I am making a video series (“study guide”) about Brian Haig‘s Book, Investigating the Psychological World: Scientific Method in the Behavioral Sciences. We are reading the book with my students in the course, Systems & Theories in Psychology. Most of the students in that class are in their final year and are doing a final-year research project.
I will be going through the book chapter by chapter, devoting two videos to each chapter. Feel free to read along, watch the videos, share your thoughts, ask questions, etc. Here is the the playlist (I will add a new video to it every week).
This term, when I am listening to student presentations, I find myself wanting to give feedback more and more on the form and style of presentation. What kind of feedback?
Look at your classmates (at least occasionally). Don’t dismiss yourself and your presentation at the outset. Don’t dismiss the possibility that someone might be interested, that someone might be actually listening to you.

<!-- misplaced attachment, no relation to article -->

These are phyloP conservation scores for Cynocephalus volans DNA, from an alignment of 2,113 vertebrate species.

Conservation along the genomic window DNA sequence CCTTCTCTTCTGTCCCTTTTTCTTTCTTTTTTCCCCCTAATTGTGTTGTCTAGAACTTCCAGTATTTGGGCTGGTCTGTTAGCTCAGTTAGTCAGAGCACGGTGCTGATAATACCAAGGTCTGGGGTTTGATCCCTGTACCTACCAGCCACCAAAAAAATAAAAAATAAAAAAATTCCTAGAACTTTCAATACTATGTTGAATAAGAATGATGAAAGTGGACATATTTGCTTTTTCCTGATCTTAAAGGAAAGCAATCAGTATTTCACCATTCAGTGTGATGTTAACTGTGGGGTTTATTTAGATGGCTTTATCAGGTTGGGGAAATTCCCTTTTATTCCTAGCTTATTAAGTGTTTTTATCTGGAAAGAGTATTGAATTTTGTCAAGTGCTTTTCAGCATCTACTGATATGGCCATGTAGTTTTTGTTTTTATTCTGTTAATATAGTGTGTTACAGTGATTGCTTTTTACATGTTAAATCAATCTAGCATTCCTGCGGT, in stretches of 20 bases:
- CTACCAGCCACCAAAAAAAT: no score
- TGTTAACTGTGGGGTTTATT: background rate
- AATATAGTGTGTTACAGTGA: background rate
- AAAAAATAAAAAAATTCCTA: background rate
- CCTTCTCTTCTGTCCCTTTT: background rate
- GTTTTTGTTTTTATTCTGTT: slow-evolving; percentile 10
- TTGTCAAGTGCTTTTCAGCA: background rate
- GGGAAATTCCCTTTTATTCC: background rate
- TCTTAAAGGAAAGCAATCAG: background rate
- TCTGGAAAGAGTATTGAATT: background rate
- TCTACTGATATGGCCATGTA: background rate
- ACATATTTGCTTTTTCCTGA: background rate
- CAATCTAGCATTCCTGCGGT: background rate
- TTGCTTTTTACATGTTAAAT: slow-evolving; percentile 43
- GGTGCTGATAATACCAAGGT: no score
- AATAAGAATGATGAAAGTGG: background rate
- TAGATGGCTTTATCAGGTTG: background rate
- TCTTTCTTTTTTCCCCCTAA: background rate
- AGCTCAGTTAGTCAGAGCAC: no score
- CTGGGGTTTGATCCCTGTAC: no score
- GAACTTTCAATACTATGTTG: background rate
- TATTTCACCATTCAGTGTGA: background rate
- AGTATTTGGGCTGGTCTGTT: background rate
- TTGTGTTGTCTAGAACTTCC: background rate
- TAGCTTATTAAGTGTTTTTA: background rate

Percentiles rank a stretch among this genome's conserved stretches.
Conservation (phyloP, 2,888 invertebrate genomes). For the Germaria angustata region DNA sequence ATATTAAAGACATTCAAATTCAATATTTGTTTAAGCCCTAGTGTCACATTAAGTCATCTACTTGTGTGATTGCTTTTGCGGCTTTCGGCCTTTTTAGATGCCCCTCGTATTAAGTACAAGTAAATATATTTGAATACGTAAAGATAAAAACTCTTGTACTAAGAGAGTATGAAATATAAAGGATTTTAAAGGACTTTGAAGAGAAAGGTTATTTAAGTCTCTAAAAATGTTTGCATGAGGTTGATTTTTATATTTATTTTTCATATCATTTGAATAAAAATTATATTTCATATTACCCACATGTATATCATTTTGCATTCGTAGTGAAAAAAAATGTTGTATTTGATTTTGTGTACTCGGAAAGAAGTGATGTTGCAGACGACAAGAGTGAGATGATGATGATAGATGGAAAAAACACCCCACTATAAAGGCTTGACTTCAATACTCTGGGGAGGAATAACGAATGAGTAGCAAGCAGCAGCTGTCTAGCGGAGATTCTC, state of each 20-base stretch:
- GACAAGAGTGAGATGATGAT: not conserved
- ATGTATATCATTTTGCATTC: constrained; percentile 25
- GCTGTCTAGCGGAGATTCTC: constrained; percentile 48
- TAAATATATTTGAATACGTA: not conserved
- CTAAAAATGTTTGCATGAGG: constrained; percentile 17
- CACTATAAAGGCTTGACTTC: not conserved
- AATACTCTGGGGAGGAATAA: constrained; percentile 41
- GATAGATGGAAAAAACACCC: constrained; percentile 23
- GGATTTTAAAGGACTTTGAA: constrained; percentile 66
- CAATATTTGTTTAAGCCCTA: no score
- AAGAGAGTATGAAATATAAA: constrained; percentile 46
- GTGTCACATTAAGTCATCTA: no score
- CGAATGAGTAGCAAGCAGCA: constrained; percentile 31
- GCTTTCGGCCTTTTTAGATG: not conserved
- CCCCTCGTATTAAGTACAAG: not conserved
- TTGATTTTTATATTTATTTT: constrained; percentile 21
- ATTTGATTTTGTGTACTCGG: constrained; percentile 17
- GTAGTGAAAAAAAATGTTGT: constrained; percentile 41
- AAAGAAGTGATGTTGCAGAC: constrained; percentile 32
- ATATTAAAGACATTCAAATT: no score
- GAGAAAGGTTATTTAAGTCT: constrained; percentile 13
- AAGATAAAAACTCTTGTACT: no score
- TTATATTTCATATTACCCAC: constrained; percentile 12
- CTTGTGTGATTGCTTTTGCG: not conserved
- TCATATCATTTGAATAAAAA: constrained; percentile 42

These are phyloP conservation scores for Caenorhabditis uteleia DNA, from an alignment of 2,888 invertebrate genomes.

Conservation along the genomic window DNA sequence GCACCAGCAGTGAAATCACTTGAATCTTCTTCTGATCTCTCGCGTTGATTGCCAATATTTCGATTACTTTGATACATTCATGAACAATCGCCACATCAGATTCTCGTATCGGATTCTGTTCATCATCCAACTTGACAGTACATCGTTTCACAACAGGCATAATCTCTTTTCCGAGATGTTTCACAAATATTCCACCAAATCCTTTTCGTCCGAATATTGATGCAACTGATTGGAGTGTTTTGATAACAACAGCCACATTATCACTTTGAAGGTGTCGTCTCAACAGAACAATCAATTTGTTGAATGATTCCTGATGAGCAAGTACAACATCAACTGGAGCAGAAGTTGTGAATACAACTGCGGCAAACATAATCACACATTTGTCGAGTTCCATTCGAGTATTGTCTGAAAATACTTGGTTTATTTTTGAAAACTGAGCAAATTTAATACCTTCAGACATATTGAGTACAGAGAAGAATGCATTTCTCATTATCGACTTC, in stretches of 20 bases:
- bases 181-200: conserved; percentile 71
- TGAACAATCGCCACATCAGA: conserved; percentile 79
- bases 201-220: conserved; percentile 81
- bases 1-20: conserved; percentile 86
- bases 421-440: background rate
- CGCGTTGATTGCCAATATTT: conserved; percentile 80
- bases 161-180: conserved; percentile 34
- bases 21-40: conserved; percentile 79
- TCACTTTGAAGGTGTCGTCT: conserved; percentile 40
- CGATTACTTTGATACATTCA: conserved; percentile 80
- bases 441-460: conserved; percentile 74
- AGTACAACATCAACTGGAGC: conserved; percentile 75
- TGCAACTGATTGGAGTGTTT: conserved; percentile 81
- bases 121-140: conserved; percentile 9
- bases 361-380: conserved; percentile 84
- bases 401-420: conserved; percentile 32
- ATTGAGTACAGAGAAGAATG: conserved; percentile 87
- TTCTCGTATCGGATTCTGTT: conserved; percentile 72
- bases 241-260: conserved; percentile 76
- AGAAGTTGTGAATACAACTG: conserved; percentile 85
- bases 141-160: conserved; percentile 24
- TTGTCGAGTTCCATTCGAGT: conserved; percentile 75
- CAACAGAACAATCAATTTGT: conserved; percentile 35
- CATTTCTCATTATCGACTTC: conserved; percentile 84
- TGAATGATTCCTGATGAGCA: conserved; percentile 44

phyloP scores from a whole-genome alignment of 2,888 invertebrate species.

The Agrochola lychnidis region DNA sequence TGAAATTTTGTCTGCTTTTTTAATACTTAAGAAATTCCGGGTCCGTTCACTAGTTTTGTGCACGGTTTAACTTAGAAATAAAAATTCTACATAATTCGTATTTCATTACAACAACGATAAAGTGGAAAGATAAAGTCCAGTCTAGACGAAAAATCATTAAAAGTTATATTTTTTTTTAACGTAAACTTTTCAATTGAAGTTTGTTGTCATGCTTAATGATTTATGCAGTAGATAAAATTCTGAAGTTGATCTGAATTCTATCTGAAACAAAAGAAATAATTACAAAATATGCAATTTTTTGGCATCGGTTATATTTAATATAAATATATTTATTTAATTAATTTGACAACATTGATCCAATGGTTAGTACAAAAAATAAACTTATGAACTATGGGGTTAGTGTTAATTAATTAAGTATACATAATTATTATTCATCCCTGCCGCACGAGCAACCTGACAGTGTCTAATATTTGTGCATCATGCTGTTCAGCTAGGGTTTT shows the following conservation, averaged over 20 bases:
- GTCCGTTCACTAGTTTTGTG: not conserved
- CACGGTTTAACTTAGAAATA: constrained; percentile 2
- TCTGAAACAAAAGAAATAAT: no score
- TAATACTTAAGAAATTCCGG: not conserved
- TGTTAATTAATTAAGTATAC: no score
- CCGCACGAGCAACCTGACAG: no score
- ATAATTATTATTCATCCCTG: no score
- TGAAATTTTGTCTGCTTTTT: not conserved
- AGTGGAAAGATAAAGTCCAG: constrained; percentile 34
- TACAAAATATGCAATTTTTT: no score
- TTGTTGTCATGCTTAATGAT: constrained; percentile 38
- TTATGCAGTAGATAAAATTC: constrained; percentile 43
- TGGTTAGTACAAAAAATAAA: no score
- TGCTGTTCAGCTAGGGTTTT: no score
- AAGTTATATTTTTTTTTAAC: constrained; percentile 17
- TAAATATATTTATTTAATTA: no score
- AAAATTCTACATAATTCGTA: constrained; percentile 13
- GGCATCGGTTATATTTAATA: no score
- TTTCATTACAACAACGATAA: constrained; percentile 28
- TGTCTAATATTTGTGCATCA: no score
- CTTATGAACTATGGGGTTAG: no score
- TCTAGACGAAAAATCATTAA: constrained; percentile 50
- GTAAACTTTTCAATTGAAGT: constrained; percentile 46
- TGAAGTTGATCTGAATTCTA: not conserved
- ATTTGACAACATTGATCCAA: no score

Be responsive to what you are saying. Highlight what is important with your tone.
When you find that the class isn’t paying attention to you, your instinct might tell you to speed up and over-explain your points. Don’t do that. Slow down. Even take a few seconds in silence. Your distance from the audience increases as you speed up an opaque monologue. Silence is shared. In silence, you can join the audience and start over.
Give a presentation like a beginner, as someone who intends to learn from the experience, not as someone who wants to survive it with a self-defeating attitude of resignation.
Don’t say things you don’t understand.
There is no need to be too serious. The urge to bullshit is grounded, not in playfulness, but in misguided seriousness.
And so on and on, most of my feedback is directed at the style and form of the presentations. That could be because the content (if we abstract it away from the presentation in the form of a script) is usually good. Or it could be because the students’ body-language speaks louder than their words.